The GOP in Limbo: How Low Can You Go?By Jeff Taylor for FRONT PORCH REPUBLIC
Sioux Center, Iowa. The Republican Party managed to accomplish three amazing things last week, in the course of two debates and one election. It revealed a bloodlust that easily trumps concern for personal character and social morality. It scorned a fundamental teaching of Jesus Christ. It showed that the only thing that really matters to the party is the perceived ability to beat Barack Obama in the November election. At least those were the messages sent by South Carolina Republicans. Not by all, but by many if not most. We can hope they are unrepresentative of the party as a whole.
The South Carolina primary was on the eve of National Sanctity of Human Life Day, commemorating the 39th anniversary of Roe v. Wade and Doe v. Bolton. Ron Paul is the only pro-life candidate running for president this year. Mitt Romney’s flip-flops on the issue of abortion are common knowledge. Newt Gingrich had an anti-abortion voting record in the House, but, like Romney, his roots are in the pro-abortion Nelson Rockefeller wing of the Republican Party in the 1960s and he was considered a liberal Republican as late as the mid 1970s. There’s no reason to believe he cares about the social evil of abortion any more than did Dick Cheney during his eight years as the power behind the George II throne—which is to say, not at all. (If he’s elected, we can be certain it’s all pretense when Mrs. Gingrich reveals in an interview that she’s pro-choice. That’s the way powerful Republicans send the requisite mixed signals regarding Roe.)
Rick Santorum is sincere in his anti-abortion stance, but he’s not pro-life. He’s pro-death on most issues involving the sanctity of life, most notably war. His embrace of the bipartisan American Empire, his fealty to the military-industrial complex, and his hatred of Muslims and/or his willingness to cater to the Likud lobby (as a Roman Catholic rather than an evangelical Protestant, his Israel First foreign policy is probably motivated more by politics than theology) add up to an enthusiasm for war which trumps his opposition to abortion. Protecting unborn American life is important to him. Protecting Iraqi life, Afghani life, Iranian life (born and unborn) . . . not so much. Santorum is a good Catholic except when he declines to follow the church in its Just War teachings. Then he becomes a cafeteria Catholic.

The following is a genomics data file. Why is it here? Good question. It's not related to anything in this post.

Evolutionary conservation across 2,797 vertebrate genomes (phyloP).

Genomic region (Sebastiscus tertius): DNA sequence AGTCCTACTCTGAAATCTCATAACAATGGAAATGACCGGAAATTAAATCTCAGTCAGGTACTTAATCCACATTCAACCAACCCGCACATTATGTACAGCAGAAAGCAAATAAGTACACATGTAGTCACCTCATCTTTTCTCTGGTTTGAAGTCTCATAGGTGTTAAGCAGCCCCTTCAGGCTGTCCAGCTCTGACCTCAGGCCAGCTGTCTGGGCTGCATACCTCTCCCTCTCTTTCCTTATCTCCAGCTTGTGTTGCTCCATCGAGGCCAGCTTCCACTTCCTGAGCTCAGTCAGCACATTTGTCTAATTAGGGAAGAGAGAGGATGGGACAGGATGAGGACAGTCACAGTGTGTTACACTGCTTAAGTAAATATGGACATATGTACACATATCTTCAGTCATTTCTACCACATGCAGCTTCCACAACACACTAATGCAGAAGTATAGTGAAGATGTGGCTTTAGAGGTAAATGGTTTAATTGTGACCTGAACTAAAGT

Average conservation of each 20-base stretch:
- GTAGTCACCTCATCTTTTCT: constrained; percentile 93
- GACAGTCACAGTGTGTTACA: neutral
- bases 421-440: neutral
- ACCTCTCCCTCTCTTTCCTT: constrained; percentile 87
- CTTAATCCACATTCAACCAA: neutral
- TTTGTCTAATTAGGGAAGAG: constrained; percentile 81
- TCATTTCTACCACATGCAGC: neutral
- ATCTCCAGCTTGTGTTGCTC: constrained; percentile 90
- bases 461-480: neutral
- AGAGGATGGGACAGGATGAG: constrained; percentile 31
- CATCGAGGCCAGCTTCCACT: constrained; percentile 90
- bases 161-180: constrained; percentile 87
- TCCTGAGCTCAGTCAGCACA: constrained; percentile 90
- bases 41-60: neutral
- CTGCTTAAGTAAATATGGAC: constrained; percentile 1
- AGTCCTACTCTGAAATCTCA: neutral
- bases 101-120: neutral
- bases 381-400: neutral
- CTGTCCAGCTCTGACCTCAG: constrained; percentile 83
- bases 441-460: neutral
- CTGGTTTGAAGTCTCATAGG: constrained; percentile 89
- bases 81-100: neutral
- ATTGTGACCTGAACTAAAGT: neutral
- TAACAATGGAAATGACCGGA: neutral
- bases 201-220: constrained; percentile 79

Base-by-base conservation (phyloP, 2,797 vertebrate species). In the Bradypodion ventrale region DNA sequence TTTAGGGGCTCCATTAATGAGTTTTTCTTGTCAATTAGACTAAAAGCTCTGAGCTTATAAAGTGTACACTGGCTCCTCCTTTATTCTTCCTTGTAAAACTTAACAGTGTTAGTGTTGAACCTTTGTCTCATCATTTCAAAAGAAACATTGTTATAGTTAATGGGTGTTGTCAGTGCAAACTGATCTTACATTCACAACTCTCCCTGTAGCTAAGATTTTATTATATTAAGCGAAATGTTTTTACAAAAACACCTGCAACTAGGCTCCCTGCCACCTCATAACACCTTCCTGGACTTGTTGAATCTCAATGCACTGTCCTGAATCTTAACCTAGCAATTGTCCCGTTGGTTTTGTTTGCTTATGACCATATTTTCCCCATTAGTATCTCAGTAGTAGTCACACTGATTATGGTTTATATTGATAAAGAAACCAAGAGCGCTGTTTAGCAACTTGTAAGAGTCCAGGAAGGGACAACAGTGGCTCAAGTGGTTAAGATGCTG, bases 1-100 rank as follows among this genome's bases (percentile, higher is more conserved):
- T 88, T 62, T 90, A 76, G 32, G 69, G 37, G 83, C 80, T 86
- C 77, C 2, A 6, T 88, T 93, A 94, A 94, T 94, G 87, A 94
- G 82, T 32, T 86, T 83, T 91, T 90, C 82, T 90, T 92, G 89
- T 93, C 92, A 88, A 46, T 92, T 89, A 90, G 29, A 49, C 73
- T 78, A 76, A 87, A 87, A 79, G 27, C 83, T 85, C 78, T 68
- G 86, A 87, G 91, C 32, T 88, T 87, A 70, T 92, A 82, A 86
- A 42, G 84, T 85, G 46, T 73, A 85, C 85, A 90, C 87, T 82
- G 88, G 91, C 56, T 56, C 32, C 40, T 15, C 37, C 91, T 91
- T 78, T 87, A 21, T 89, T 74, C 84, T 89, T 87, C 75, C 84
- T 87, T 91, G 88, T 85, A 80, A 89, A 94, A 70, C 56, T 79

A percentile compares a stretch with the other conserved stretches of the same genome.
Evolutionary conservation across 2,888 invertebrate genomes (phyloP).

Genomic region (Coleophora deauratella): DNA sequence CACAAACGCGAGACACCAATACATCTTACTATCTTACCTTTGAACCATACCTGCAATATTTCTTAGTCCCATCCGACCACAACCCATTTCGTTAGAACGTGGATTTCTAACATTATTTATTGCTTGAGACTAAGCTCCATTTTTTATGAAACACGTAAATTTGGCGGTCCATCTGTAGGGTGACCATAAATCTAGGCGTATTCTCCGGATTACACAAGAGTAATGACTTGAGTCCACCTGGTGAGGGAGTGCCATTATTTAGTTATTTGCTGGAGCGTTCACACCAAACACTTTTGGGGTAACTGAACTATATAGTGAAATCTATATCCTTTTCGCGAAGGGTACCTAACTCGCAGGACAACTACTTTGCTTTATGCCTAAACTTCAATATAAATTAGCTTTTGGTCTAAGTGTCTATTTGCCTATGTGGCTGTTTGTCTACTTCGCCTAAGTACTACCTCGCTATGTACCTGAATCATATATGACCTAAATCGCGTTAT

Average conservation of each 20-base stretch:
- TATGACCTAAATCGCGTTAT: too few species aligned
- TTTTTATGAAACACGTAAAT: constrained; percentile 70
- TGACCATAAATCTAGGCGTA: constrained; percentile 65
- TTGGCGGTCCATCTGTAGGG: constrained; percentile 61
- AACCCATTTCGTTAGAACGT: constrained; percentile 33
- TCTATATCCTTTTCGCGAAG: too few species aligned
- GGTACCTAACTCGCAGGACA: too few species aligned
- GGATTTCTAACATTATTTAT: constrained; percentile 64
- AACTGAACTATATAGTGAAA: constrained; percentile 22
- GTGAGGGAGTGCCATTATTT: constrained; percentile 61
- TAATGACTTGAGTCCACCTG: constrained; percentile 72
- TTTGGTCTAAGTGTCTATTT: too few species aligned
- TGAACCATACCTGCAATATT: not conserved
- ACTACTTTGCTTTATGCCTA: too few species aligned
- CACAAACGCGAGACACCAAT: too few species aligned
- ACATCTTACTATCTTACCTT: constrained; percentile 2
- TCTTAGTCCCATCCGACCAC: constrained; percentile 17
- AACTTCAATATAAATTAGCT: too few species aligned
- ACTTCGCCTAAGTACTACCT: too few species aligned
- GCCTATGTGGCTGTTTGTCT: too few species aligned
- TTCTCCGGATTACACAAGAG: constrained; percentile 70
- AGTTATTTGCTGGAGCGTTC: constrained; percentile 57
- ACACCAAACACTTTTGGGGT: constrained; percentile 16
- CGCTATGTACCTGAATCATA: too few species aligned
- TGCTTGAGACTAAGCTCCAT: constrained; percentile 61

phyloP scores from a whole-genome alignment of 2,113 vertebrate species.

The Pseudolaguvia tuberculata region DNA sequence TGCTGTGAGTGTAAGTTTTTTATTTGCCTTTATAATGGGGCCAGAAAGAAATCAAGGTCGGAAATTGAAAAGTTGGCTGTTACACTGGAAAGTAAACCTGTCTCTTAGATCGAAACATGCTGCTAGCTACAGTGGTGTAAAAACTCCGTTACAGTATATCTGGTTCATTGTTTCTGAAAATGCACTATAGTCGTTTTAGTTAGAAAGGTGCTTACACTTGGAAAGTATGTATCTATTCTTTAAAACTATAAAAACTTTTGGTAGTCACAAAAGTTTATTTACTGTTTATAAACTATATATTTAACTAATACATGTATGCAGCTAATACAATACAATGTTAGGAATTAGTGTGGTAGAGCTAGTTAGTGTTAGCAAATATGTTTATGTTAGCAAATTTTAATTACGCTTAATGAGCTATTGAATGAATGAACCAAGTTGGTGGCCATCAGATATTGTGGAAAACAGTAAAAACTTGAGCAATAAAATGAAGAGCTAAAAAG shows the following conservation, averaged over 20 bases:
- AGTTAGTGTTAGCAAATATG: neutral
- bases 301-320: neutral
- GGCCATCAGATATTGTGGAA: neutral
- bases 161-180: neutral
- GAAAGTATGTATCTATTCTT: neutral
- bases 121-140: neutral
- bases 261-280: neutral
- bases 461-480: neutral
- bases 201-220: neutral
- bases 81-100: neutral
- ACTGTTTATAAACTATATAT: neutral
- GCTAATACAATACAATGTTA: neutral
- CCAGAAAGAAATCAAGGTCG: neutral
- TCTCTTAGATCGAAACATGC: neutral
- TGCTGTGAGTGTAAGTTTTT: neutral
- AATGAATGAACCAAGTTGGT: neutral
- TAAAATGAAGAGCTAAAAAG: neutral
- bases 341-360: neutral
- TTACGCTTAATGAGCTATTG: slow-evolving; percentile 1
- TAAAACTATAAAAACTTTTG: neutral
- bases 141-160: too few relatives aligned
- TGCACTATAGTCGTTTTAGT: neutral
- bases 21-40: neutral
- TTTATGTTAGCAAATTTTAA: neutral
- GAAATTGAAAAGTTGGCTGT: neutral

I have a soft spot for Santorum up to a point. I like much of what he says on the campaign trail when it comes to domestic policy, including moral issues and blue-collar economics. He brings strong logic to issues that are often clouded by mushy-headed sentiments. He agrees with Ron Paul in his criticism of the NDAA provision allowing for unlimited imprisonment of U.S.citizens accused of aiding terrorism. But then there’s foreign policy. Santorum goes off the rails with a crazy foreign policy that tries to out-do George W. Bush’s Wilsonian liberalism. It’s hyper-militarism and hyper-imperialism, gilded with God-talk. It’s the same old s*** we’ve had for seven decades: what C. Wright Mills termed crackpot realism. Ron Paul knows it can’t last. The trajectory of empires is pretty standard. We’re overextended and going broke. We’re crumbling at home. We’re morally bankrupt. But, as one front man among many for the crackpot realists who administer our foreign policy, Santorum condescendingly smirks and shakes his hand while Paul tells the truth during debates. Santorum’s thoroughly conventional and wrongheaded foreign policy eliminated any chance that I could support him for president in 2012.